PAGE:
*Actually, this one seems to be real. This WIRED article is in Italian, but the study completed by Yale Professor, Akiko Iwasaki, finds that our natural immunity against the rhinovirus is weakened in cold temperatures. Smarty pant Italians!
Made famous by a pair of Italian comedians, “squaraus” is actually a fake word, one lovingly used to replace the oh-so-unpleasant diarrhea. If you eat too much and then “take cold” you will get squaraus. You will get squaraus and you will die. Well, you won’t die but we all know it’s unpleasant. Though I can’t relate (luckily!) this is one of my favorites simply because it’s hilarious to say and especially hilarious watching my Italian friends run around like worried chickens pulling their hair and saying “squaraus!” while they try to find warmth so that in one hour they won’t be running around holding their stomachs while they try to find a bathroom.
Pronounced churr-veee-cahl-eh (think hooked-on-phonics, not linguistics) cervicale is actually the seven vertebrae of the spinal cord that support the head and allow it to move. That is, the neck. In layman’s terms cervicale is used to refer to any sort of problem or disturbance of this area – more correctly “cervicaglia.”
I had heard this “cervicale” excuse used multiple times for why someone wasn’t well, usually as they rubbed their neck or temples, but really just assumed they meant “headache.” While cervicale often causes headaches it’s really so much more than that. Especially prominent in the winter because of the cold and humidity, symptoms are a rigidness in the muscles of the upper back and neck, a headache that can also be in the forehead and over the eyes, problem with sight, lightheadedness, muscle contractions …. you get the idea.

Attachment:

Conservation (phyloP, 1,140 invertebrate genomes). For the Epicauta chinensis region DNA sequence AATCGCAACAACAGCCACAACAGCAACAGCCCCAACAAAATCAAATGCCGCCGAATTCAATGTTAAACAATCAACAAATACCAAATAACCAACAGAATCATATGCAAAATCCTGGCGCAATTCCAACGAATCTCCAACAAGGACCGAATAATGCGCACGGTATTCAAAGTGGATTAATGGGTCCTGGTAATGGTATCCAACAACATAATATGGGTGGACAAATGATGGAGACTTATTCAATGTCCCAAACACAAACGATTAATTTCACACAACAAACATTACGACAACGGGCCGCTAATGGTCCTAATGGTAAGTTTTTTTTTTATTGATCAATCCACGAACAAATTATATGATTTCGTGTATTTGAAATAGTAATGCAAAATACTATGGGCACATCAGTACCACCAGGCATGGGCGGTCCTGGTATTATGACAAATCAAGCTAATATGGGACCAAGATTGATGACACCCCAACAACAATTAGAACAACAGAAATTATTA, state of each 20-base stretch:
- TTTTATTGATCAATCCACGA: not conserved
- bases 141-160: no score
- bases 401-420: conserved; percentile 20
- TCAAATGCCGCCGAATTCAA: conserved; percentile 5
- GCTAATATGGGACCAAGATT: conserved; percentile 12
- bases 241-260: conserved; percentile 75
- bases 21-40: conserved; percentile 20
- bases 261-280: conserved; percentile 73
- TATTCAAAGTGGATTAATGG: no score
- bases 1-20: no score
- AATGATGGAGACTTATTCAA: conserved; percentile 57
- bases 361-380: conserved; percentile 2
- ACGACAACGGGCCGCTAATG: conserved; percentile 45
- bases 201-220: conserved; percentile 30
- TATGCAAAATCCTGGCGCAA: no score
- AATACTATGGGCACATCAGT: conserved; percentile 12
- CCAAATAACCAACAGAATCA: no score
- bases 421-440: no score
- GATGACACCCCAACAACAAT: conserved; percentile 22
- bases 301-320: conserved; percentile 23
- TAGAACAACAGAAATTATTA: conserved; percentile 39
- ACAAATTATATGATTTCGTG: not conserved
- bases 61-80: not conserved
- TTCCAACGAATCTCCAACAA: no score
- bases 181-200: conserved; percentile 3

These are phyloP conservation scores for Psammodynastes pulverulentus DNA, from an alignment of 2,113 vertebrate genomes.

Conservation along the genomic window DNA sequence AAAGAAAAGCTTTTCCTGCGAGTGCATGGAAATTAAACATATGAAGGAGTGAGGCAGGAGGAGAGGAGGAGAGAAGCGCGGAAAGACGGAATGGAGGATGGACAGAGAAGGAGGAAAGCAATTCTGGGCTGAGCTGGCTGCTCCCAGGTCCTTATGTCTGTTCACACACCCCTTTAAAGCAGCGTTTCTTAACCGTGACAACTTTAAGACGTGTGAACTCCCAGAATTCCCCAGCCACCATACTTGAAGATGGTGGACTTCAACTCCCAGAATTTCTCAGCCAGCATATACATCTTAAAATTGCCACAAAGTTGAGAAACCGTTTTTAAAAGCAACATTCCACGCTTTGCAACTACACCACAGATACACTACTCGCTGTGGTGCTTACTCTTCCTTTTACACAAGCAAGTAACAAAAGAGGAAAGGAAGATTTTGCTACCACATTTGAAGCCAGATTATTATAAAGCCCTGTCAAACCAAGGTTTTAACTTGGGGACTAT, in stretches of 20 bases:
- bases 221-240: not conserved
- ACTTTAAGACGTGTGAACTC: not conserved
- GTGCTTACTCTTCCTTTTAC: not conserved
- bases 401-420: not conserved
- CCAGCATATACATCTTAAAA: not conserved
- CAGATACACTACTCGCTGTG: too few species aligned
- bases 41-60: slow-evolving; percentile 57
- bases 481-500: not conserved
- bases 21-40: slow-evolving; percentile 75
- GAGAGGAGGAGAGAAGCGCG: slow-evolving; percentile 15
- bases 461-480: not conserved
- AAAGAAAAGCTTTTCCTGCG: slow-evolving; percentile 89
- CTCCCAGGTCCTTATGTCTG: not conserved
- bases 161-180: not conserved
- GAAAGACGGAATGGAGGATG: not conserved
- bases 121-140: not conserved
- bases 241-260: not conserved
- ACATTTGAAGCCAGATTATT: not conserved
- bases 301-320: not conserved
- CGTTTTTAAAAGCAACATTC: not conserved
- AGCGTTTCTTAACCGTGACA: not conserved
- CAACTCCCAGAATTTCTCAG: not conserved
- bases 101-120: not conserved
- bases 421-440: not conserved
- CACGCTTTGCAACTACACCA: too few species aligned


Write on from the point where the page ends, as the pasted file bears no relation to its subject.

Leave it to Italians to not only have a fancy-schmancy name, but to use it widely and knowingly, giving it enough importance that you can use it to call off work. Funny, because real cervicale can only be diagnosed with x-rays or an MRI. Apparently cervicale actually does exist, but I think us in the Midwest just consider it another one of those things are dads tell us to “walk off.” It’s sleeping funny, it’s a sore back, it’s allergies, or most likely, it’s “life.”
Change of seasons
This is the most recent of my conversions. I’d heard of the ubiquitous change in seasons effects, but never fully experienced them, or perhaps never noticed. This year I had a solid ten days of exhaustion. No matter what I did or how much I attempted to sleep I still felt bone tired, my eyes heavier than even allergies usually caused. Probably I was just fighting off some sort of end-of-winter infection, but when I told Marco’s parents they both nodded knowingly. “Yeah,” they shrugged, “It’s the change in seasons,” His mother added that she felt the same.
I ignored it until recently when I began to feel lightheaded. My head spun every time I stood up, like it didn’t weigh enough, and my eyes couldn’t focus well enough for the lightheadedness. One day I woke up to do yoga and instantly started in a cold sweat, tiny black dots covering my vision. I ended up on the couch to rest with a series of cracks in my cured nonchalance. It was unnerving.
The next day I told a colleague of mine about my strange yoga experience. His response? “Oh yeah, it’s the change in seasons!”
They say if you can’t beat them, join them….
“So it is,” I responded.